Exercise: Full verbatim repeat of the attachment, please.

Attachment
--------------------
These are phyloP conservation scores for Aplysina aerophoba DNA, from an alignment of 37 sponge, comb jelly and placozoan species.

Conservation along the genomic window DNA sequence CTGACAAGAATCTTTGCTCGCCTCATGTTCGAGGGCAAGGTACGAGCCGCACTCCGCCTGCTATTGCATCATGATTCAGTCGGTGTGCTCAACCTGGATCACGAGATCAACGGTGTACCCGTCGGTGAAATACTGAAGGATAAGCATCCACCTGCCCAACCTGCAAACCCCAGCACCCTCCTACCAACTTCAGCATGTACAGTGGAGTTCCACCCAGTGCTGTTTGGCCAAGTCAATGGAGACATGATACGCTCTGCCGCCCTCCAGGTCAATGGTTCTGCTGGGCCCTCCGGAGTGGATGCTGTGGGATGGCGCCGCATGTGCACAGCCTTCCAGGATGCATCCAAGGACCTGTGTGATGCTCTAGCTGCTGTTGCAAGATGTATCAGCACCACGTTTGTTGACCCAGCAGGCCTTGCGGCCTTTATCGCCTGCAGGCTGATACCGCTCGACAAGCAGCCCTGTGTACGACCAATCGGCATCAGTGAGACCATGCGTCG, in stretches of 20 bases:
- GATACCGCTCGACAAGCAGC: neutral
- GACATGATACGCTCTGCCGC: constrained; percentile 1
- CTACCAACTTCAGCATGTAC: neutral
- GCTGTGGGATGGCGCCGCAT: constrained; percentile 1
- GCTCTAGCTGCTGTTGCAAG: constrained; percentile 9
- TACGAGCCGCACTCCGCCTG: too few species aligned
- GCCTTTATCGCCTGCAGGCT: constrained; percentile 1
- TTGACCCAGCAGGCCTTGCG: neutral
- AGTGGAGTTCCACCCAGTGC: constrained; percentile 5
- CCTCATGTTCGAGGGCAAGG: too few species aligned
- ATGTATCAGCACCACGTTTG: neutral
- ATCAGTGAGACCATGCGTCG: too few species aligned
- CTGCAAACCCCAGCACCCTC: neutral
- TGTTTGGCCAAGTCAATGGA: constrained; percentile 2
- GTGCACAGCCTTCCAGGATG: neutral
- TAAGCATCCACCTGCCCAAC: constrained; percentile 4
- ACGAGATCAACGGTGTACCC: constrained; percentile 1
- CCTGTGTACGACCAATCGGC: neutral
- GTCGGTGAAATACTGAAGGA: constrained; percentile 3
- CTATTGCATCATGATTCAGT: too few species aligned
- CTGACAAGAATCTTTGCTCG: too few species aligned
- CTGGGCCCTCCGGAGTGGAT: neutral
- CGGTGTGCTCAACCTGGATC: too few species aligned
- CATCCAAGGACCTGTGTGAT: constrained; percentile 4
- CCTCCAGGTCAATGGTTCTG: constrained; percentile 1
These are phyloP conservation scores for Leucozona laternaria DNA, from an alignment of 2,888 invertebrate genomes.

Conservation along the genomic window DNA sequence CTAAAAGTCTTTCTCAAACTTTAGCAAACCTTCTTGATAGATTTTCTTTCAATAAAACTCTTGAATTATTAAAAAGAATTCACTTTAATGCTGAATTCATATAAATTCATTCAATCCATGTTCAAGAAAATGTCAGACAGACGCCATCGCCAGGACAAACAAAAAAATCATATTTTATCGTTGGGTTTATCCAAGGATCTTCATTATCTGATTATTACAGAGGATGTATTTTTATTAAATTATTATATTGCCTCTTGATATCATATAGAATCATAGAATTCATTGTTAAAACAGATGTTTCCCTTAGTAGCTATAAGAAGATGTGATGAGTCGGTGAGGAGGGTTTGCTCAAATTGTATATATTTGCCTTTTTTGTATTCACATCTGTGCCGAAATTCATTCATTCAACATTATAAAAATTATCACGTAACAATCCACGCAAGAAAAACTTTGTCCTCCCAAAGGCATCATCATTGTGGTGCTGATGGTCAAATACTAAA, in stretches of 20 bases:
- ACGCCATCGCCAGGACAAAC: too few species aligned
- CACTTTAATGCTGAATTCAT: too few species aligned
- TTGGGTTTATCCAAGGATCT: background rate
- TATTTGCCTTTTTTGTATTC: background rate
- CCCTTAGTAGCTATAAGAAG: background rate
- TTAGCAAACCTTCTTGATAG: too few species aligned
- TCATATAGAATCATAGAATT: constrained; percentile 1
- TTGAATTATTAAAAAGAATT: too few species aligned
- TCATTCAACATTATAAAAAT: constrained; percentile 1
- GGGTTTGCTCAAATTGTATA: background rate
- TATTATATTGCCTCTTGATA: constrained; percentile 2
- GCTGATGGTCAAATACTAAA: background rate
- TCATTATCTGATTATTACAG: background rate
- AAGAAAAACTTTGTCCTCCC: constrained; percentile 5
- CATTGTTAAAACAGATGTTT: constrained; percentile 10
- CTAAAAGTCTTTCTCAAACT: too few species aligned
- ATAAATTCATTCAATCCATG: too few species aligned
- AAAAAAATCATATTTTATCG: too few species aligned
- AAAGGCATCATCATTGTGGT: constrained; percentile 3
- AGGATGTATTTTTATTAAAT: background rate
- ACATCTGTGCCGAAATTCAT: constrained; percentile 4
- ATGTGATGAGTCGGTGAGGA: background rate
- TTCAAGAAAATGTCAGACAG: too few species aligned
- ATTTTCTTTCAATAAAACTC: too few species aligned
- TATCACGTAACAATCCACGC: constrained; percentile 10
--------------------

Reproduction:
These are phyloP conservation scores for Aplysina aerophoba DNA, from an alignment of 37 sponge, comb jelly and placozoan species.

Conservation along the genomic window DNA sequence CTGACAAGAATCTTTGCTCGCCTCATGTTCGAGGGCAAGGTACGAGCCGCACTCCGCCTGCTATTGCATCATGATTCAGTCGGTGTGCTCAACCTGGATCACGAGATCAACGGTGTACCCGTCGGTGAAATACTGAAGGATAAGCATCCACCTGCCCAACCTGCAAACCCCAGCACCCTCCTACCAACTTCAGCATGTACAGTGGAGTTCCACCCAGTGCTGTTTGGCCAAGTCAATGGAGACATGATACGCTCTGCCGCCCTCCAGGTCAATGGTTCTGCTGGGCCCTCCGGAGTGGATGCTGTGGGATGGCGCCGCATGTGCACAGCCTTCCAGGATGCATCCAAGGACCTGTGTGATGCTCTAGCTGCTGTTGCAAGATGTATCAGCACCACGTTTGTTGACCCAGCAGGCCTTGCGGCCTTTATCGCCTGCAGGCTGATACCGCTCGACAAGCAGCCCTGTGTACGACCAATCGGCATCAGTGAGACCATGCGTCG, in stretches of 20 bases:
- GATACCGCTCGACAAGCAGC: neutral
- GACATGATACGCTCTGCCGC: constrained; percentile 1
- CTACCAACTTCAGCATGTAC: neutral
- GCTGTGGGATGGCGCCGCAT: constrained; percentile 1
- GCTCTAGCTGCTGTTGCAAG: constrained; percentile 9
- TACGAGCCGCACTCCGCCTG: too few species aligned
- GCCTTTATCGCCTGCAGGCT: constrained; percentile 1
- TTGACCCAGCAGGCCTTGCG: neutral
- AGTGGAGTTCCACCCAGTGC: constrained; percentile 5
- CCTCATGTTCGAGGGCAAGG: too few species aligned
- ATGTATCAGCACCACGTTTG: neutral
- ATCAGTGAGACCATGCGTCG: too few species aligned
- CTGCAAACCCCAGCACCCTC: neutral
- TGTTTGGCCAAGTCAATGGA: constrained; percentile 2
- GTGCACAGCCTTCCAGGATG: neutral
- TAAGCATCCACCTGCCCAAC: constrained; percentile 4
- ACGAGATCAACGGTGTACCC: constrained; percentile 1
- CCTGTGTACGACCAATCGGC: neutral
- GTCGGTGAAATACTGAAGGA: constrained; percentile 3
- CTATTGCATCATGATTCAGT: too few species aligned
- CTGACAAGAATCTTTGCTCG: too few species aligned
- CTGGGCCCTCCGGAGTGGAT: neutral
- CGGTGTGCTCAACCTGGATC: too few species aligned
- CATCCAAGGACCTGTGTGAT: constrained; percentile 4
- CCTCCAGGTCAATGGTTCTG: constrained; percentile 1
These are phyloP conservation scores for Leucozona laternaria DNA, from an alignment of 2,888 invertebrate genomes.

Conservation along the genomic window DNA sequence CTAAAAGTCTTTCTCAAACTTTAGCAAACCTTCTTGATAGATTTTCTTTCAATAAAACTCTTGAATTATTAAAAAGAATTCACTTTAATGCTGAATTCATATAAATTCATTCAATCCATGTTCAAGAAAATGTCAGACAGACGCCATCGCCAGGACAAACAAAAAAATCATATTTTATCGTTGGGTTTATCCAAGGATCTTCATTATCTGATTATTACAGAGGATGTATTTTTATTAAATTATTATATTGCCTCTTGATATCATATAGAATCATAGAATTCATTGTTAAAACAGATGTTTCCCTTAGTAGCTATAAGAAGATGTGATGAGTCGGTGAGGAGGGTTTGCTCAAATTGTATATATTTGCCTTTTTTGTATTCACATCTGTGCCGAAATTCATTCATTCAACATTATAAAAATTATCACGTAACAATCCACGCAAGAAAAACTTTGTCCTCCCAAAGGCATCATCATTGTGGTGCTGATGGTCAAATACTAAA, in stretches of 20 bases:
- ACGCCATCGCCAGGACAAAC: too few species aligned
- CACTTTAATGCTGAATTCAT: too few species aligned
- TTGGGTTTATCCAAGGATCT: background rate
- TATTTGCCTTTTTTGTATTC: background rate
- CCCTTAGTAGCTATAAGAAG: background rate
- TTAGCAAACCTTCTTGATAG: too few species aligned
- TCATATAGAATCATAGAATT: constrained; percentile 1
- TTGAATTATTAAAAAGAATT: too few species aligned
- TCATTCAACATTATAAAAAT: constrained; percentile 1
- GGGTTTGCTCAAATTGTATA: background rate
- TATTATATTGCCTCTTGATA: constrained; percentile 2
- GCTGATGGTCAAATACTAAA: background rate
- TCATTATCTGATTATTACAG: background rate
- AAGAAAAACTTTGTCCTCCC: constrained; percentile 5
- CATTGTTAAAACAGATGTTT: constrained; percentile 10
- CTAAAAGTCTTTCTCAAACT: too few species aligned
- ATAAATTCATTCAATCCATG: too few species aligned
- AAAAAAATCATATTTTATCG: too few species aligned
- AAAGGCATCATCATTGTGGT: constrained; percentile 3
- AGGATGTATTTTTATTAAAT: background rate
- ACATCTGTGCCGAAATTCAT: constrained; percentile 4
- ATGTGATGAGTCGGTGAGGA: background rate
- TTCAAGAAAATGTCAGACAG: too few species aligned
- ATTTTCTTTCAATAAAACTC: too few species aligned
- TATCACGTAACAATCCACGC: constrained; percentile 10